17th May 2009

AOA wing install

Hours: 2.1 | Posted in Accessories & Mods

With the leftover Proseal from the left tank, I decided to install the AOA wing components, since they need sealant between the fittings inside the wing and the skin of the leading edge, in which a #60 hole is drilled for the actual port.  The install is fairly straightforward, as AFS provides measurements for properly locating the upper & lower ports.  They are installed at the same chord location, but offset a few inches from each other spanwise.  On the 9 wing, they end up behind the cutout for the leading edge lights, but the AFS guys indicate that’s no problem.  In addition to the two ports, a small hole is drilled in the bottom skin so that a plunger can be inserted to actuate the quick-drain at the bottom of the upper port (allowing any water which may have entered via the upper port to be drained from the system).

Of course, nothing is ever as easy as it seems; the port fittings install with two countersunk screws, which can fit into a #30 dimple (though they’re not actually #30 screws, it seems).  Drilling them was easy (remove the brass barb from the lower port fitting, and use it as a guide to mark the hole locations).  However, having already installed the leading edge to the wing, dimpling those holes was proved interesting.  There is no way to get a squeezer in there, as the end rib is in the way, plus the ports are 4.75 and 7.5 inches inboard from the skin edge.  I experimented with various tools, assemblies of tools, and different ideas without success.  I finally decided to do what is done on the rear spar: dimple, then “ream out” the dimple.  I dimpled to #40 with the pop-rivet dimplers, then used a #30 countersink in a microstop cage, going one step at a time deeper until the screws sat just flush with the skin.  Having already dimpled the skin prevented the countersink from having to remove too much material.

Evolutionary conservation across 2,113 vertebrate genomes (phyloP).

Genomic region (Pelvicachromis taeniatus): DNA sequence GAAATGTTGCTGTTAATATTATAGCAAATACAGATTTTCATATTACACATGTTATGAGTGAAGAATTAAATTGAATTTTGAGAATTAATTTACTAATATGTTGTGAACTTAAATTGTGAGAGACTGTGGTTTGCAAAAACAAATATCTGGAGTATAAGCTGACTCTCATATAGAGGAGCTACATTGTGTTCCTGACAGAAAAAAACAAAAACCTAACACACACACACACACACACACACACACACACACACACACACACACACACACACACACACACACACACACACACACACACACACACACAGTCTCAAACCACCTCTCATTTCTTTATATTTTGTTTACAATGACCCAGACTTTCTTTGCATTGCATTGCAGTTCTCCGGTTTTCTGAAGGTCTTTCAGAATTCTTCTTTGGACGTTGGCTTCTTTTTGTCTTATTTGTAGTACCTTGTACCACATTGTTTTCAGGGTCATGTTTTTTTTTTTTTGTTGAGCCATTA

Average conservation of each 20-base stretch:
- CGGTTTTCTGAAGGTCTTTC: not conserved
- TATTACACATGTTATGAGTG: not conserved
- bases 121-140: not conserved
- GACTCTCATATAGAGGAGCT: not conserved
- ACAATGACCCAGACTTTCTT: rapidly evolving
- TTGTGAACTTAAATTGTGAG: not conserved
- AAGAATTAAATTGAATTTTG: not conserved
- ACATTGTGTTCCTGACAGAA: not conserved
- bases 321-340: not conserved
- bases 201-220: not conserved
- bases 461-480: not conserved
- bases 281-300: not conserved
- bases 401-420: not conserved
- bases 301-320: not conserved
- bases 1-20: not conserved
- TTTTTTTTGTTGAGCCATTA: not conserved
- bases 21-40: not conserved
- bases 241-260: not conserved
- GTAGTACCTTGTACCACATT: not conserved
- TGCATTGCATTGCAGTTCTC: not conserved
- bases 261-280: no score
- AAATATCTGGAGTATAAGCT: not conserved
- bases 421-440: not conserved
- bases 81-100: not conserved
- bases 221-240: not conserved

It may not be the perfect way to install these, but they’re in, and it’s what I had available.  Word to the wise: figure out these locations when you have the assembly clecoed together for the first time, and dimple them with a C-frame type tool!  Either that, or buy the #30 pop-rivet dimplers that I now see are available.  I don’t know if these will be needed elsewhere on the plane, but I may toss in a set with my next order of something, just to have around in case.  It’s a solution in need of a problem just like the one I had tonight.

After all that, I even found time to tidy up the shop and put away the various tools that have been laying around.

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